By Jim Schutze
By Rachel Watts
By Lauren Drewes Daniels
By Anna Merlan
By Lee Escobedo
By Eric Nicholson
"Good things happen to good people," jokes Baxter.
He then makes a more serious attempt to justify his fee. "I think the big difference was I started talking to the GM lawyers earlier than the [25 firms in Philadelphia]," he explains. "I don't want to say that we were the lead lawyers. But we started the dialogue about the discovery mode"--how the two sides would pursue pretrial activities.
About the $1,000 coupons, Baxter is unequivocal: it represents the best deal he could muster under difficult circumstances. "The one reason we got anything in that case," he declares, "is because we worked a miracle."
Baxter says his case collapsed when he discovered he could prove no economic damage to the GM truck-owners. Despite all the bad press GM received, the besieged pick-ups never stopped fetching top dollar in the used-car market, says Baxter. "Our theory was the publicity was going to affect the price. We were sitting there every month looking at the blue books and waiting. But people like those trucks. They like those big gas tanks that you don't have to fill up so often."
Without proof of economic harm, Baxter contends, GM wasn't going to have to pay anything. "Clearly the best thing that could happen in this lawsuit would be, under our theory, for General Motors to give each truck owner in the State of Texas a brand new truck, take their truck off the road, and crush it," Baxter said in court during an October 1993 hearing. "Now, that is the very best that we could ever hope for.
"But," Baxter declared, "that is not obtainable. It is not obtainable through a jury finding. It is not obtainable through a court order. And unfortunately, we could not talk General Motors into it. They keep talking about bankruptcy. It simply was not a viable deal."
It's true that GM has won series of victories in its defense of the side-saddle pickup fuel tanks. The first came after the NBC newsmagazine "Dateline" broadcast a report including film of the truck blowing up upon impact in a simulated crash. GM discovered in court that the NBC crew had attached rockets to the fuel tanks. The revelation brought an embarrassing public apology from NBC--and triggered the resignation of NBC News President Michael Gartner.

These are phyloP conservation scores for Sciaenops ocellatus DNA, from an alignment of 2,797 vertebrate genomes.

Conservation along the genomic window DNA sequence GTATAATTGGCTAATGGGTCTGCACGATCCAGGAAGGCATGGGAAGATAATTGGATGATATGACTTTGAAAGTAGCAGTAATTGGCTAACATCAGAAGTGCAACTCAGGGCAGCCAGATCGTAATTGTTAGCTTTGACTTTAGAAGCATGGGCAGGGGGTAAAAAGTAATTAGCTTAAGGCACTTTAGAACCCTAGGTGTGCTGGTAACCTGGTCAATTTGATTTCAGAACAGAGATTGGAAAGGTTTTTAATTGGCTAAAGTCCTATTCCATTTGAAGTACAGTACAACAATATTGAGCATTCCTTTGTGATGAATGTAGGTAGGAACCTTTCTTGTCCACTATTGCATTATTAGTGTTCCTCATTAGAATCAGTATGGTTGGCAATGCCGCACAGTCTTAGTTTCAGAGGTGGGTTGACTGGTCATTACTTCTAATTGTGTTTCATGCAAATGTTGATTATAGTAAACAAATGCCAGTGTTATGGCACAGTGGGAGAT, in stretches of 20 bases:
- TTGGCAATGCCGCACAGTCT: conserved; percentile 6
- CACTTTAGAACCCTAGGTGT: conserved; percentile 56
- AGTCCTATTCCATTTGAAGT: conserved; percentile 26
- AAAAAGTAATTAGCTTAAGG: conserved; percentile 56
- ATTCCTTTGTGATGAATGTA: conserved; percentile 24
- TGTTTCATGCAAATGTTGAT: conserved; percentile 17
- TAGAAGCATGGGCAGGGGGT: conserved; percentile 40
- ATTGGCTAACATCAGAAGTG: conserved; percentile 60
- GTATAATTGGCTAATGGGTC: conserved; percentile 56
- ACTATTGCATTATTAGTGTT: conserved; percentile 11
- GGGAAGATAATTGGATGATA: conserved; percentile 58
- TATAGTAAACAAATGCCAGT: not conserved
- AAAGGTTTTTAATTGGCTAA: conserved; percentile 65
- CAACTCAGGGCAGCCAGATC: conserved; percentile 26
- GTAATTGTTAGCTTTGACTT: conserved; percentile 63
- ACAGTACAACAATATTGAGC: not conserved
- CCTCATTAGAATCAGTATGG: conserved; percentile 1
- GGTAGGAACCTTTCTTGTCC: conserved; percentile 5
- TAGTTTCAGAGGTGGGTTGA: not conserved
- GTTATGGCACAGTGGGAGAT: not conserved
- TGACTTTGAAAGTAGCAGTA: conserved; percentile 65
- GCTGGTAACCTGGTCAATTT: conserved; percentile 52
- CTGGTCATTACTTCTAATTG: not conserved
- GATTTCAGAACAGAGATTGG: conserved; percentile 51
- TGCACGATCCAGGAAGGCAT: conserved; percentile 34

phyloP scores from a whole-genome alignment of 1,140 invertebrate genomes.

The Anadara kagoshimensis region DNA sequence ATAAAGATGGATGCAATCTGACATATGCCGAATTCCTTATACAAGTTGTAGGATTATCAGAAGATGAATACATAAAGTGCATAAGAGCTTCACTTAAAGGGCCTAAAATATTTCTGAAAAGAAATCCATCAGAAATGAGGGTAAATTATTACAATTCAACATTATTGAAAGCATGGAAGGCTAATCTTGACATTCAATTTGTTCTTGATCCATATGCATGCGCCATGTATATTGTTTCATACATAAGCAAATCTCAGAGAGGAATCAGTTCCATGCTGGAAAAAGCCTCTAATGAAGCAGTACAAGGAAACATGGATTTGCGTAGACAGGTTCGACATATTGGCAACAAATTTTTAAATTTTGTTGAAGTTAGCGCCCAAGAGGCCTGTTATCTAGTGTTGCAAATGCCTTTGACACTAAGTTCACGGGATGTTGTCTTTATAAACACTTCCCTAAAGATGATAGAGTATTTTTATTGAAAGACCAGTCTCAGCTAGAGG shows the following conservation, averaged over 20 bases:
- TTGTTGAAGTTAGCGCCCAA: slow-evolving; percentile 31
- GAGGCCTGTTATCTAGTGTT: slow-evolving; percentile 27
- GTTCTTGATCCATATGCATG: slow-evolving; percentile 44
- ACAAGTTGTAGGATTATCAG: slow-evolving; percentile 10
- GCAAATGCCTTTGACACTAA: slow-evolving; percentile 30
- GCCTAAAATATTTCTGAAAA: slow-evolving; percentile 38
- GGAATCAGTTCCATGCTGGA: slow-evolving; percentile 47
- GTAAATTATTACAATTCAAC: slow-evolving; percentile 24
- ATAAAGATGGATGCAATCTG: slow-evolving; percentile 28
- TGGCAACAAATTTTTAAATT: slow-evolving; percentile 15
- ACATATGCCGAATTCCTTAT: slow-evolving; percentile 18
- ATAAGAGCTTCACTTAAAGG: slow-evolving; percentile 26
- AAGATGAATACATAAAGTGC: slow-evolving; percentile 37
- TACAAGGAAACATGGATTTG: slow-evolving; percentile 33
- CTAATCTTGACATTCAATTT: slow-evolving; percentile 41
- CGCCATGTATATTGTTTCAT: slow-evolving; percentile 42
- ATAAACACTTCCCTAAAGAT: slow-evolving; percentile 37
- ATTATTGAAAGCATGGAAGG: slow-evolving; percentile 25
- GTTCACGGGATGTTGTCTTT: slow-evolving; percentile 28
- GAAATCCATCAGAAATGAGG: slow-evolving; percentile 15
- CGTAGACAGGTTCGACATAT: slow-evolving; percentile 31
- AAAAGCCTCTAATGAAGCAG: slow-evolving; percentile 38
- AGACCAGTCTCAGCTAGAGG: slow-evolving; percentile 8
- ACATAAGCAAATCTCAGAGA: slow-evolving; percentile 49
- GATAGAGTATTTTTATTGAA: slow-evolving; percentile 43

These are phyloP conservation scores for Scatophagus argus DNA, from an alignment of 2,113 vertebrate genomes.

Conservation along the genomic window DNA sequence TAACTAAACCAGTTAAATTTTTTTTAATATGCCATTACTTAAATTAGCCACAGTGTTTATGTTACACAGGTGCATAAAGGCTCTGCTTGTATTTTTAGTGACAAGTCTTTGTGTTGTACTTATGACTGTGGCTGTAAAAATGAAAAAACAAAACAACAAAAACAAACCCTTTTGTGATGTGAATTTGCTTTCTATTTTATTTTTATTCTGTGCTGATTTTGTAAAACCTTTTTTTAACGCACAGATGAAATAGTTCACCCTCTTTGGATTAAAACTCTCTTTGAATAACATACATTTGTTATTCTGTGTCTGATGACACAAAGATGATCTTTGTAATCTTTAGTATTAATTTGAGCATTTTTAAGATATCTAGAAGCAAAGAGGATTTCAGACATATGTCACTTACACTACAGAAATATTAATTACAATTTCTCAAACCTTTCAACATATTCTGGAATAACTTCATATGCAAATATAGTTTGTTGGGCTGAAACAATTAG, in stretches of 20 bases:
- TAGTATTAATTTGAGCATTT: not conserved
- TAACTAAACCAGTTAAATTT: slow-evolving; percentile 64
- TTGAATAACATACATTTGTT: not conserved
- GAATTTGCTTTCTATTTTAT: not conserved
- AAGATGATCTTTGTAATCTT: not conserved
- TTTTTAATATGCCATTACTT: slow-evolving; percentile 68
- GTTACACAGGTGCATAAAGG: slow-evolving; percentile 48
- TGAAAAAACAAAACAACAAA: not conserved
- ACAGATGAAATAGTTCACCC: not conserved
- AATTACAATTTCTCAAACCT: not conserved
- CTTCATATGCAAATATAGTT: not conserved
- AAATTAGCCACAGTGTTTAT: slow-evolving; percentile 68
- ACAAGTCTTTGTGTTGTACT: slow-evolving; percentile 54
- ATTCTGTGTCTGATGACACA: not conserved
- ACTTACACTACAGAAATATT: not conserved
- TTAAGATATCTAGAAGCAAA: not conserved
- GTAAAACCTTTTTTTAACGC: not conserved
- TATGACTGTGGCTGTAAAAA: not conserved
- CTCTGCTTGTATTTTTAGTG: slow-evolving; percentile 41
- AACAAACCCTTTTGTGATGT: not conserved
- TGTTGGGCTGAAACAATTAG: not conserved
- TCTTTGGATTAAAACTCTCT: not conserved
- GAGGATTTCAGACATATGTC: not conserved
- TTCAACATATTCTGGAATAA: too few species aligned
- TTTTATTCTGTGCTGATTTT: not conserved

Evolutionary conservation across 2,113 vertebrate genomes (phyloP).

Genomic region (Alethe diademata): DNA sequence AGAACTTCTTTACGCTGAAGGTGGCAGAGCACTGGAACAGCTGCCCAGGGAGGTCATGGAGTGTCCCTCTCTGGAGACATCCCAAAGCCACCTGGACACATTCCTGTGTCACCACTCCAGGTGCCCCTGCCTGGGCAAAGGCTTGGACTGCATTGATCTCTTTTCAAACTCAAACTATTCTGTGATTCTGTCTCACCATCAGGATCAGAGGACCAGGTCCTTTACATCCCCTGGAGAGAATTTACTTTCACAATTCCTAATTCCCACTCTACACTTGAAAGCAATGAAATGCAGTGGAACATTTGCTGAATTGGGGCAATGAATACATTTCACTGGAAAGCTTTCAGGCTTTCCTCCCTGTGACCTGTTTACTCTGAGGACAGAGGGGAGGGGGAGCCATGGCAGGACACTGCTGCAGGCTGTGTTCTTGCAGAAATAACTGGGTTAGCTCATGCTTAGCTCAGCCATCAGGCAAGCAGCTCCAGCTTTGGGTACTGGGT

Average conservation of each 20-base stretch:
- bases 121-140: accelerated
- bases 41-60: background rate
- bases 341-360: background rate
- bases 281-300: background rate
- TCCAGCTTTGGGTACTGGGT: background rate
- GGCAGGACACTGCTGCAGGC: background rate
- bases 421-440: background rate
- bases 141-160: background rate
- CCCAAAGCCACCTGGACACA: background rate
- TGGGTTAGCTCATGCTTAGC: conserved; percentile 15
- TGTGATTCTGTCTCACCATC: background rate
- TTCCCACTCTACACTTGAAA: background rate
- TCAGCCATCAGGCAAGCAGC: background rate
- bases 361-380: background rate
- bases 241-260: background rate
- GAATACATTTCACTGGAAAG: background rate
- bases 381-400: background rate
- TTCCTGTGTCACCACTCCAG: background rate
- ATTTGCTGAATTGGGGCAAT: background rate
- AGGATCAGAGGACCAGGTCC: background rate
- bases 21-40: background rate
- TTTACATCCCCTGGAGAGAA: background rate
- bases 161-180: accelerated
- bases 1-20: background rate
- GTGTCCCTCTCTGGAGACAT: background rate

In June 1994, GM persuaded an appeals court in Georgia to overturn the $104 million Atlanta personal-injury verdict.
And in December, the automaker convinced the U.S. Department of Transportation to cancel any recall plans. In a settlement with the agency, GM agreed to spend $51 million over five years on vehicle-safety programs, including $4 million for 200,000 child car seats for impoverished families.
It was a tiny price for a company with $140 billion in annual revenues--especially compared to the projected cost of recalling all the disputed GM trucks.
Only the motion to object, filed in the name of the Godbeys and one other truck owner, would buck the giant automaker's winning streak.
The Godbeys had contacted the Center for Auto Safety in response to a suggestion from WFAA reporter Alan Berg, who had begun reporting the pickups' problems. The couple had previously called GM headquarters in Detroit to complain, but received no response.
In July 1993, the Godbeys found the letter from Sam Baxter in their mail. It detailed the $1,000 coupon offer, good only for the purchase of a new truck during a 15-month period--and worth only $500 if sold to someone else.
"I just thought it was ridiculous," recalls Ron Godbey. "What they were offering was worth nothing." The insurance salesman fired back a letter to the Marshall courts, stating that he wanted to register as an objector to the proposed settlement.
Out of 645,000 Texas truck owners identified in the GM litigation, just 582--including the Godbeys--wrote to formally object. The cities of Dallas and Austin, municipalities with hundreds of the controversial GM trucks in their fleet, were among the objectors.
The Godbeys did not pay much attention to the two paragraphs at the bottom of the fifth page of Baxter's letter that described attorney's fees. "If the Court approves the settlement of the case," the letter vaguely explained, "the Court will determine an award of attorneys' fees and reimbursement of costs and expenses, which would be paid solely by General Motors and would not reduce directly or indirectly any of the Settlement's benefits to Class members."
Baxter made no mention of the $9.5 million fee he and his co-counsel were to share. He later argued in court that he could not list an exact figure because at the time of the settlement announcement, GM had not yet formally agreed to the amount.
In September 1993, the Godbeys received a phone call from Steve Gardner. He told the couple that he had gotten their names from the Center for Auto Safety, and he wanted to represent them as objectors to the settlement in the Marshall court.
Though the Godbeys didn't know it, their caller was one of the best-known attorneys in Texas. A native Texan, Gardner had served for six years as an assistant Texas attorney general, charged with handling high-profile consumer-protection cases.
In that role, Gardner had battled cereal-maker Kellogg; the cable TV firm Tele-Communications, Inc; TRW, one of the nation's largest credit bureaus, and even General Motors, which he accused of using trumped-up claims to sell its Cadillacs.